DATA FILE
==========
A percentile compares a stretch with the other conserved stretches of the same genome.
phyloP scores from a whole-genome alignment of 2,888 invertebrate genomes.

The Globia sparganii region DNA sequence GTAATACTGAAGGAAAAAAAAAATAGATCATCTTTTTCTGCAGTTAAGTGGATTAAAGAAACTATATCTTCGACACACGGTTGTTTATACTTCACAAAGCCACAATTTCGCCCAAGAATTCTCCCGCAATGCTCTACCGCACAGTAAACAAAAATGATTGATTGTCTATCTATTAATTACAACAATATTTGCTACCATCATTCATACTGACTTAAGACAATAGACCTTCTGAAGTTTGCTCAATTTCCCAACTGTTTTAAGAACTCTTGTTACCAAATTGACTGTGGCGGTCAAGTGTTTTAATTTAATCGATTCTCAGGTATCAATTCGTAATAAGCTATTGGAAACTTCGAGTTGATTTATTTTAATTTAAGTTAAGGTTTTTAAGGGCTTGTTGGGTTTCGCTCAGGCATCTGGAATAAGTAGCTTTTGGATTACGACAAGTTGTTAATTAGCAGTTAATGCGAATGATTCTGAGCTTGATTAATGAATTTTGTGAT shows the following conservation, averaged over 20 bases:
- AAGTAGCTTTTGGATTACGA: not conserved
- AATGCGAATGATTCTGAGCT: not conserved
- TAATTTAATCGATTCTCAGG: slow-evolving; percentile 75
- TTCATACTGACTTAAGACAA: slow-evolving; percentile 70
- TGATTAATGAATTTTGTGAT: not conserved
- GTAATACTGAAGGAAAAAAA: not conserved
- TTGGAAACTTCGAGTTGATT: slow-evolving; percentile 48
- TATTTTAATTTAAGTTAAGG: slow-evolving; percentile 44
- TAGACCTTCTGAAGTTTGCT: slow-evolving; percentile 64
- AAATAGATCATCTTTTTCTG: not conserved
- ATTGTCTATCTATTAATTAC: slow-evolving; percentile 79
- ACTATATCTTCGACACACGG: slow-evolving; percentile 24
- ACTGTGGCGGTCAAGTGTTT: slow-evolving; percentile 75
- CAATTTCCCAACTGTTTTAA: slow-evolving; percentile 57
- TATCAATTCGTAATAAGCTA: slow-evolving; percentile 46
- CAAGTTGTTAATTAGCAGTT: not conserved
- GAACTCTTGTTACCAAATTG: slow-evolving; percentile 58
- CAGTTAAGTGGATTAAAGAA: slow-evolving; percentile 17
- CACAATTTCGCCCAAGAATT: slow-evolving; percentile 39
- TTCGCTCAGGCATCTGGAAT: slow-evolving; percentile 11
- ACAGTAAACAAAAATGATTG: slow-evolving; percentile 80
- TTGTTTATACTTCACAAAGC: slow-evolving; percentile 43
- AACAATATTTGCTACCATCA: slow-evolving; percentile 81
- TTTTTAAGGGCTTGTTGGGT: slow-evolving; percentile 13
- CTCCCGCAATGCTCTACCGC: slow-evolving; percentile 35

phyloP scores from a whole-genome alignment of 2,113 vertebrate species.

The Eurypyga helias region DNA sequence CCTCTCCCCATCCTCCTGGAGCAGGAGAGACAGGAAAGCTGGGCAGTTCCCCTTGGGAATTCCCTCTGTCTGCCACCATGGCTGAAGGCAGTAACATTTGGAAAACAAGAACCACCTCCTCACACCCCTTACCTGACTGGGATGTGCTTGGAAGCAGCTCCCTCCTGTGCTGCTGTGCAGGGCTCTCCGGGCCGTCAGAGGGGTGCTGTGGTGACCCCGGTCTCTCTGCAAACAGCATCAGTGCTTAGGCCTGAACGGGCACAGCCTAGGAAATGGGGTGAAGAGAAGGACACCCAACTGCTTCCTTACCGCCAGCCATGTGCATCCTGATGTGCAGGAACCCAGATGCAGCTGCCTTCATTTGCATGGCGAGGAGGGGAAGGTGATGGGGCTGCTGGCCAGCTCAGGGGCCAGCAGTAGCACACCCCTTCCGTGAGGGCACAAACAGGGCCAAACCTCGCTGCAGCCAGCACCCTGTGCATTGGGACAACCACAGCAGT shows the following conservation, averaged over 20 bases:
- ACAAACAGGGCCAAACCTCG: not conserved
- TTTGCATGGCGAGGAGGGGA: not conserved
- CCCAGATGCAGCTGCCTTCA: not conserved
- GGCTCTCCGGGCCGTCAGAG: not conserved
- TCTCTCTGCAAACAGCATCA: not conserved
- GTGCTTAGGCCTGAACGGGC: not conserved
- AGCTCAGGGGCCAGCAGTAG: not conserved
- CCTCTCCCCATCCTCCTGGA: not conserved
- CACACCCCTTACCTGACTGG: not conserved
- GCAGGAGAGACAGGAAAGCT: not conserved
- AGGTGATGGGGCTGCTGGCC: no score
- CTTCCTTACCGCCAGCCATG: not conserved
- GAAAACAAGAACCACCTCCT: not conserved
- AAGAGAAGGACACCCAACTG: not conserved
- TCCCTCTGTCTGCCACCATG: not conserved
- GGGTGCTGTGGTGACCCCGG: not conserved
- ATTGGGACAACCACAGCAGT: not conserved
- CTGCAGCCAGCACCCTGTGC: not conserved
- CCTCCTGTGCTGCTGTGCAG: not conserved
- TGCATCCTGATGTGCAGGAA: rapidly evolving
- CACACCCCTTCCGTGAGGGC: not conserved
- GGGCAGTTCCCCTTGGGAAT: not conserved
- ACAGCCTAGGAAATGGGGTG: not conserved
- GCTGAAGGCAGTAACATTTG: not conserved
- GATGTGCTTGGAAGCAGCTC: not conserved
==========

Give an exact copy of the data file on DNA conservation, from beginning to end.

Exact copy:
A percentile compares a stretch with the other conserved stretches of the same genome.
phyloP scores from a whole-genome alignment of 2,888 invertebrate genomes.

The Globia sparganii region DNA sequence GTAATACTGAAGGAAAAAAAAAATAGATCATCTTTTTCTGCAGTTAAGTGGATTAAAGAAACTATATCTTCGACACACGGTTGTTTATACTTCACAAAGCCACAATTTCGCCCAAGAATTCTCCCGCAATGCTCTACCGCACAGTAAACAAAAATGATTGATTGTCTATCTATTAATTACAACAATATTTGCTACCATCATTCATACTGACTTAAGACAATAGACCTTCTGAAGTTTGCTCAATTTCCCAACTGTTTTAAGAACTCTTGTTACCAAATTGACTGTGGCGGTCAAGTGTTTTAATTTAATCGATTCTCAGGTATCAATTCGTAATAAGCTATTGGAAACTTCGAGTTGATTTATTTTAATTTAAGTTAAGGTTTTTAAGGGCTTGTTGGGTTTCGCTCAGGCATCTGGAATAAGTAGCTTTTGGATTACGACAAGTTGTTAATTAGCAGTTAATGCGAATGATTCTGAGCTTGATTAATGAATTTTGTGAT shows the following conservation, averaged over 20 bases:
- AAGTAGCTTTTGGATTACGA: not conserved
- AATGCGAATGATTCTGAGCT: not conserved
- TAATTTAATCGATTCTCAGG: slow-evolving; percentile 75
- TTCATACTGACTTAAGACAA: slow-evolving; percentile 70
- TGATTAATGAATTTTGTGAT: not conserved
- GTAATACTGAAGGAAAAAAA: not conserved
- TTGGAAACTTCGAGTTGATT: slow-evolving; percentile 48
- TATTTTAATTTAAGTTAAGG: slow-evolving; percentile 44
- TAGACCTTCTGAAGTTTGCT: slow-evolving; percentile 64
- AAATAGATCATCTTTTTCTG: not conserved
- ATTGTCTATCTATTAATTAC: slow-evolving; percentile 79
- ACTATATCTTCGACACACGG: slow-evolving; percentile 24
- ACTGTGGCGGTCAAGTGTTT: slow-evolving; percentile 75
- CAATTTCCCAACTGTTTTAA: slow-evolving; percentile 57
- TATCAATTCGTAATAAGCTA: slow-evolving; percentile 46
- CAAGTTGTTAATTAGCAGTT: not conserved
- GAACTCTTGTTACCAAATTG: slow-evolving; percentile 58
- CAGTTAAGTGGATTAAAGAA: slow-evolving; percentile 17
- CACAATTTCGCCCAAGAATT: slow-evolving; percentile 39
- TTCGCTCAGGCATCTGGAAT: slow-evolving; percentile 11
- ACAGTAAACAAAAATGATTG: slow-evolving; percentile 80
- TTGTTTATACTTCACAAAGC: slow-evolving; percentile 43
- AACAATATTTGCTACCATCA: slow-evolving; percentile 81
- TTTTTAAGGGCTTGTTGGGT: slow-evolving; percentile 13
- CTCCCGCAATGCTCTACCGC: slow-evolving; percentile 35

phyloP scores from a whole-genome alignment of 2,113 vertebrate species.

The Eurypyga helias region DNA sequence CCTCTCCCCATCCTCCTGGAGCAGGAGAGACAGGAAAGCTGGGCAGTTCCCCTTGGGAATTCCCTCTGTCTGCCACCATGGCTGAAGGCAGTAACATTTGGAAAACAAGAACCACCTCCTCACACCCCTTACCTGACTGGGATGTGCTTGGAAGCAGCTCCCTCCTGTGCTGCTGTGCAGGGCTCTCCGGGCCGTCAGAGGGGTGCTGTGGTGACCCCGGTCTCTCTGCAAACAGCATCAGTGCTTAGGCCTGAACGGGCACAGCCTAGGAAATGGGGTGAAGAGAAGGACACCCAACTGCTTCCTTACCGCCAGCCATGTGCATCCTGATGTGCAGGAACCCAGATGCAGCTGCCTTCATTTGCATGGCGAGGAGGGGAAGGTGATGGGGCTGCTGGCCAGCTCAGGGGCCAGCAGTAGCACACCCCTTCCGTGAGGGCACAAACAGGGCCAAACCTCGCTGCAGCCAGCACCCTGTGCATTGGGACAACCACAGCAGT shows the following conservation, averaged over 20 bases:
- ACAAACAGGGCCAAACCTCG: not conserved
- TTTGCATGGCGAGGAGGGGA: not conserved
- CCCAGATGCAGCTGCCTTCA: not conserved
- GGCTCTCCGGGCCGTCAGAG: not conserved
- TCTCTCTGCAAACAGCATCA: not conserved
- GTGCTTAGGCCTGAACGGGC: not conserved
- AGCTCAGGGGCCAGCAGTAG: not conserved
- CCTCTCCCCATCCTCCTGGA: not conserved
- CACACCCCTTACCTGACTGG: not conserved
- GCAGGAGAGACAGGAAAGCT: not conserved
- AGGTGATGGGGCTGCTGGCC: no score
- CTTCCTTACCGCCAGCCATG: not conserved
- GAAAACAAGAACCACCTCCT: not conserved
- AAGAGAAGGACACCCAACTG: not conserved
- TCCCTCTGTCTGCCACCATG: not conserved
- GGGTGCTGTGGTGACCCCGG: not conserved
- ATTGGGACAACCACAGCAGT: not conserved
- CTGCAGCCAGCACCCTGTGC: not conserved
- CCTCCTGTGCTGCTGTGCAG: not conserved
- TGCATCCTGATGTGCAGGAA: rapidly evolving
- CACACCCCTTCCGTGAGGGC: not conserved
- GGGCAGTTCCCCTTGGGAAT: not conserved
- ACAGCCTAGGAAATGGGGTG: not conserved
- GCTGAAGGCAGTAACATTTG: not conserved
- GATGTGCTTGGAAGCAGCTC: not conserved